Press Release

Macquarie launches proprietary agricultural price index to forecast food price inflation

London, 04 December 2013

Macquarie Commodities Research, part of Macquarie Group (“Macquarie”) (ASX: MQG; ADR: MQBKY), today announced the creation of MacPI, the Macquarie Agricultural Commodity Price Index.

The MacPI is a new benchmark for the performance of agricultural and soft commodities and will also provide forecasts for the price of food raw materials, in order to indicate the level of future food inflation. It has been designed for those following macro-economics and food prices and those involved in the agricultural services sector, combining Macquarie’s experience of analysing the agricultural and soft commodities markets and its expertise in forecasting.

The index tracks the price of futures contracts for 28 agricultural commodities traded on international exchanges. It has been constructed using a consumption-weighted rather than a trade-weighted methodology to reflect the importance of every commodity in terms of global consumption. Based on current levels, the MacPI forecasts:

  • Trading in sugar and coffee to be bearish over the next six months as structural surpluses persist. Sugar will perform better in 2014 and 2015 as production slows, and cocoa will continue to do well due to market deficits in the next two seasons
  • Prices in the grains and oilseeds complex to fall but recover in late 2014 and 2015 as corn acres are lost and converted to soybean planting instead
  • A headline decline of 11% in food and agricultural prices in 2013, largely attributable to falls in animal feed prices (down 3.7%) and vegetable oil prices (down 2.5%). Palm oil and cocoa prices the only constituents to rise during this period
  • A further 10% decline in the MacPI in 2014 as animal feed components continue to fall in price (fall of 6.8%)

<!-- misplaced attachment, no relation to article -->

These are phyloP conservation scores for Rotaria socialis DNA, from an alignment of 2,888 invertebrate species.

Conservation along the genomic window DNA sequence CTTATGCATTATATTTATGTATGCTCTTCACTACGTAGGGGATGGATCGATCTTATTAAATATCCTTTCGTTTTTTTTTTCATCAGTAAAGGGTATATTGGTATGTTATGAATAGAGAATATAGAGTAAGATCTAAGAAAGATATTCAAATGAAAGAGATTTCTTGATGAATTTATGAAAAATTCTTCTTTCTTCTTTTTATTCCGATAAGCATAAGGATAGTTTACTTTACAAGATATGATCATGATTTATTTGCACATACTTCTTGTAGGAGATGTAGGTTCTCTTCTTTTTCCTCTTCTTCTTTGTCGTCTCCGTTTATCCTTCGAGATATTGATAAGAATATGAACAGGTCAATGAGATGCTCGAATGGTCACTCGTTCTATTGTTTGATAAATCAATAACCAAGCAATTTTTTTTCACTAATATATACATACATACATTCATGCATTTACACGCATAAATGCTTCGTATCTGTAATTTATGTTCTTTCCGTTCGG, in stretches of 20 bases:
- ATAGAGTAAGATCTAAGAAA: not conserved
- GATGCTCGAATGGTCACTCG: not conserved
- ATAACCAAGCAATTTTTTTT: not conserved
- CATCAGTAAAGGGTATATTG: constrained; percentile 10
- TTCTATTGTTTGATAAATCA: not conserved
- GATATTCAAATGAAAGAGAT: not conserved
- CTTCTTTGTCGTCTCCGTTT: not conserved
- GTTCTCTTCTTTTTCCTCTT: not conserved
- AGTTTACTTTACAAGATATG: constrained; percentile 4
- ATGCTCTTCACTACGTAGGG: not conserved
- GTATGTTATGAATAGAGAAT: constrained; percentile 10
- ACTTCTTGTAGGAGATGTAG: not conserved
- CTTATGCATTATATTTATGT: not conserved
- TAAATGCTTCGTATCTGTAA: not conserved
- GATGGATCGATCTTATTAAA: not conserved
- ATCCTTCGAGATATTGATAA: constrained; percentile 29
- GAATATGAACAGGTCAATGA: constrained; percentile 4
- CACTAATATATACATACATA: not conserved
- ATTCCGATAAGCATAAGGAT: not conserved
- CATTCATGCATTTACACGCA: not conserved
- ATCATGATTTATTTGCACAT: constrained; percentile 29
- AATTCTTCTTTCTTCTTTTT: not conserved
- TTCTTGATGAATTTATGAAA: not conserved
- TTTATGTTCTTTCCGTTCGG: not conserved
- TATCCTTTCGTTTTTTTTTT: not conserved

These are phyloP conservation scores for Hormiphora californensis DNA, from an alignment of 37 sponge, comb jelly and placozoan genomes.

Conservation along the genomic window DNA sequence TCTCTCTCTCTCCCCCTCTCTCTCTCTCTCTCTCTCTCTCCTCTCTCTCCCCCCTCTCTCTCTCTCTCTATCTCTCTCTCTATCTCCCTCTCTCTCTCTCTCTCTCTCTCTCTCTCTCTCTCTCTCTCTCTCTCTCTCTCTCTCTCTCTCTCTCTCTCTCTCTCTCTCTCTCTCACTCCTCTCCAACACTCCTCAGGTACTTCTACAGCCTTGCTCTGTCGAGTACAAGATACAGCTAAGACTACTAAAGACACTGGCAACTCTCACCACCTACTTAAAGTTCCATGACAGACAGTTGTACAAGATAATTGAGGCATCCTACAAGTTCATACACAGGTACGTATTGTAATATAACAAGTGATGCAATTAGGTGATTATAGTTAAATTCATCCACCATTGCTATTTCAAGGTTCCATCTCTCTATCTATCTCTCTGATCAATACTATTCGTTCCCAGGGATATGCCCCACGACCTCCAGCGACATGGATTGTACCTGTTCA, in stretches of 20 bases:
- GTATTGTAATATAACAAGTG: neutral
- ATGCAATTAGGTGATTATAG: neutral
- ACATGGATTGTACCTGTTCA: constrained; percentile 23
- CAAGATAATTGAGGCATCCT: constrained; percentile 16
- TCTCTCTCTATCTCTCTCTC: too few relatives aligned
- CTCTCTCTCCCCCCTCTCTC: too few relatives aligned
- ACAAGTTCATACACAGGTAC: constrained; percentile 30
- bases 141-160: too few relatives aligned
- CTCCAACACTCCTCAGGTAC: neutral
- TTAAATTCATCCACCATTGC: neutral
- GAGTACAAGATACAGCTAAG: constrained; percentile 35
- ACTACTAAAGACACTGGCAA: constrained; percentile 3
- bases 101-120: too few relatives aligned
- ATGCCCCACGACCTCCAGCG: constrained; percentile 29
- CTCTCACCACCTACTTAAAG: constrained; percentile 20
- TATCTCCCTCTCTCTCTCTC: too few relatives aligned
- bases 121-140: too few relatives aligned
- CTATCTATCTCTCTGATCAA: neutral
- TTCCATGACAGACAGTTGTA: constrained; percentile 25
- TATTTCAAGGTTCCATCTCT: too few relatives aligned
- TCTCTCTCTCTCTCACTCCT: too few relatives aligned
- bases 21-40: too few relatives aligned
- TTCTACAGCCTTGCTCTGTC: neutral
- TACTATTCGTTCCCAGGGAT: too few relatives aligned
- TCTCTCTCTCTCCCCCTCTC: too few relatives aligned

• Overall food deflation to therefore continue until 2015, when there will be a modest rebound of 2.8% in the index, with all commodity groups except for staple grains turning bullish by the end of 2015

Kona Haque, an analyst within Macquarie’s commodities research team commented: “The MacPI was created to fill a gap in the market. Macro-economists, food retailers and agricultural industrialists are continually monitoring trends in the cost of food inputs to assess the outlook for their sectors, but need informative and forward-looking data to do so. With the MacPI we are not only recording historic prices but forecasting them. It is intended to become a lead indicator that describes where food inflation is heading and suggest the health of the food and agricultural industries.”

Kona continued: “We expect food commodities prices overall to remain bearish for the next two years, barring adverse weather-related supply risks, and therefore for food deflation to continue until 2015. The index also reveals some interesting sub-plots, with cocoa one of the few products to perform well in the next two years.”

Macquarie’s commodities research team is dedicated to providing specialist metals, mining, agricultural and energy research and market intelligence. Rated as one of the top teams globally, Macquarie’s commodities research team works extensively for corporations, industry consultants and resource portfolio managers with exposure to the commodities markets. The team was also recently voted number one for Excellence in Agriculture and Softs and Excellence in Traded Commodity Markets for 2013 by Commodities Now, the multimedia resource for traded commodity markets.


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